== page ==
Governing the UK

Judges and Civil Liberties


The Judiciary

The judiciary is the branch of government that is responsible for deciding legal disputes and which presides over the court system. The chief role of the judiciary is to define the meaning of law. In this sense, judges interpret or ‘construct’ law.

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The Rule of Law

The rule of law is the principle that the law should ‘rule’ in the sense that it applies to all conduct and behaviour and covers both private citizens and public officials.

The most important subprinciples of the rule of law are that no one is above the law, that there is equality for all before the law, that the law is always applied and that legal redress is available through the courts.

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Judges are meant to be independent and politically neutral. The independence of the judiciary is maintained through the appointment process, security of tenure, arrangements for their pay, freedom from criticism and the independence of the legal profession.

Judicial neutrality is maintained by political restrictions on judges, their legal training and expertise, their accountability through the appeals system and the fact that judges are not meant to be public figures.

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Significance of the Judiciary

The judiciary has become more politically significant in recent years through clashes between judges and ministers over civil liberties.

The key civil liberties are freedom of speech, freedom of the press, freedom of religion and freedom of association. The main ways in which the judiciary can protect civil liberty are through judicial review and via the Human Rights Act 1998.

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Human Rights Act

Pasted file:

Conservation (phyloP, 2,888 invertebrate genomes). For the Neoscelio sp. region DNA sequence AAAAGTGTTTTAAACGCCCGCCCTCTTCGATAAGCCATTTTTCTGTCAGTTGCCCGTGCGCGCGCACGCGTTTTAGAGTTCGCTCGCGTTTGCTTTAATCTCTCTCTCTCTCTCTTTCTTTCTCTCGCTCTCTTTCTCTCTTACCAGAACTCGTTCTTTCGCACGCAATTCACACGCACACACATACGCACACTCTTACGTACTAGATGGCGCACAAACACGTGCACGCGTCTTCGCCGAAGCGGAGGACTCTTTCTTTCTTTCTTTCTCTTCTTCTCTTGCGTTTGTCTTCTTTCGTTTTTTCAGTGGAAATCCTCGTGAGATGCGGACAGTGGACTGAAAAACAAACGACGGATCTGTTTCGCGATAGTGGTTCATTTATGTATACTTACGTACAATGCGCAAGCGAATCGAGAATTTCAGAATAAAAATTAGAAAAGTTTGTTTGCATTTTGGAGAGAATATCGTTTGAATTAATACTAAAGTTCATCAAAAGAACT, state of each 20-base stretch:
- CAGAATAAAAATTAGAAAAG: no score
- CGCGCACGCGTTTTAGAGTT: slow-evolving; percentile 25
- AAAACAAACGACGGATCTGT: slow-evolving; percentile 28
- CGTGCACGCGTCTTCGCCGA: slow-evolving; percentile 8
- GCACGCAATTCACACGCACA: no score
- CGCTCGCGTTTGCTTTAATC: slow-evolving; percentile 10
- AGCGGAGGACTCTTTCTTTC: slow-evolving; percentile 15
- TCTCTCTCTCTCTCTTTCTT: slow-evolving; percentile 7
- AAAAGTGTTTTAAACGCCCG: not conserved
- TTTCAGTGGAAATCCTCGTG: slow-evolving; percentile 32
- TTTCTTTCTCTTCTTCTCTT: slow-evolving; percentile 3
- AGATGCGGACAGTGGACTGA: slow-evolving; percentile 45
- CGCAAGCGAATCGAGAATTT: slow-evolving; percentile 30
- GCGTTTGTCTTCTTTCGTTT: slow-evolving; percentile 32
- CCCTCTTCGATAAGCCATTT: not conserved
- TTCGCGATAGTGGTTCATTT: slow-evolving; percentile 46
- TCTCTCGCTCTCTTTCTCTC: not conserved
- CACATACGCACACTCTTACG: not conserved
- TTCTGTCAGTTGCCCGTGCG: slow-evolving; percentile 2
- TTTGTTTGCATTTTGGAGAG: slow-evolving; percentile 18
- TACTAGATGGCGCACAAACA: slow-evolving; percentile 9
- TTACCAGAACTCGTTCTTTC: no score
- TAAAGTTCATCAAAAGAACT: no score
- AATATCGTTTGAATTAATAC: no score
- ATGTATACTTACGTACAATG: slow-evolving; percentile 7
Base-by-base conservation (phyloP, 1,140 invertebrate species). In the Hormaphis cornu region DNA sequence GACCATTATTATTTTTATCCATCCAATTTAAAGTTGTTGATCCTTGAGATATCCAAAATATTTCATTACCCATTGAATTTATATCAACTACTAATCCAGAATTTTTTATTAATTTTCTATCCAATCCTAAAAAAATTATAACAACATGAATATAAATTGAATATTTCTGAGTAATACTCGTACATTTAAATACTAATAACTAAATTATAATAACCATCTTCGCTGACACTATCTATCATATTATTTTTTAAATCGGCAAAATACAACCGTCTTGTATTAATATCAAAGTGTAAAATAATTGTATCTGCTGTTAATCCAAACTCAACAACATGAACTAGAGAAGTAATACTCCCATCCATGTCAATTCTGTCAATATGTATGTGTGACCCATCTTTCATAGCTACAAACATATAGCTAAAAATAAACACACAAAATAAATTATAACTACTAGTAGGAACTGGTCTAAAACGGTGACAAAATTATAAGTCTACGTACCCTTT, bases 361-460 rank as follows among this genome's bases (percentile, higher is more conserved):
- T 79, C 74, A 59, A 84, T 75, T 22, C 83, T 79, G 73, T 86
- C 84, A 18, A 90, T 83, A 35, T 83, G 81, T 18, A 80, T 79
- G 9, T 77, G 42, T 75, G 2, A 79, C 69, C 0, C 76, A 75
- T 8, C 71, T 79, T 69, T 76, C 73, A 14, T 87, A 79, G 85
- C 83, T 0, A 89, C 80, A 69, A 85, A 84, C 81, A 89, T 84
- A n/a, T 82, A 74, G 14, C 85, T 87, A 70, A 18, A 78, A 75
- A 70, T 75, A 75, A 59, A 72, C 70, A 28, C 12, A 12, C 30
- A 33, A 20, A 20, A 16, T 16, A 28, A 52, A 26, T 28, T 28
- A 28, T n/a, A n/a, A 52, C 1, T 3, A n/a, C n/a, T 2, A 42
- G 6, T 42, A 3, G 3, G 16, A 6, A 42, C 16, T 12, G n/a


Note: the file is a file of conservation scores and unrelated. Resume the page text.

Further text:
The Human Rights Act incorporated the European Convention on Human Rights into UK law. Although it is not ‘higher’ law, it can be used to call other laws into question. It therefore hovers somewhere between an ordinary statute law and an entrenched bill of rights.

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Conflict in recent years between senior judges and the executive has been the result of several factors.

These include the growth of a human rights culture amongst the senior judiciary, the wider powers the judiciary has gained through the Human Rights Act and the (perceived or actual) trend for governments to have more authoritarian, expanding their own powers often at the expense of civil liberties.

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Constitutional Reform

The Constitutional Reform Act 2005 has strengthened the independence of the judiciary.

It also provides for the replacement of the House of Lords by a Supreme Court. The reform process and debate initiated by the Human Rights Act has created the possibility of the introduction in the UK of a bill of rights. An entrenched bill of rights is a controversial issue, largely because it would significantly enlarge the political role of judges, for better or worse.

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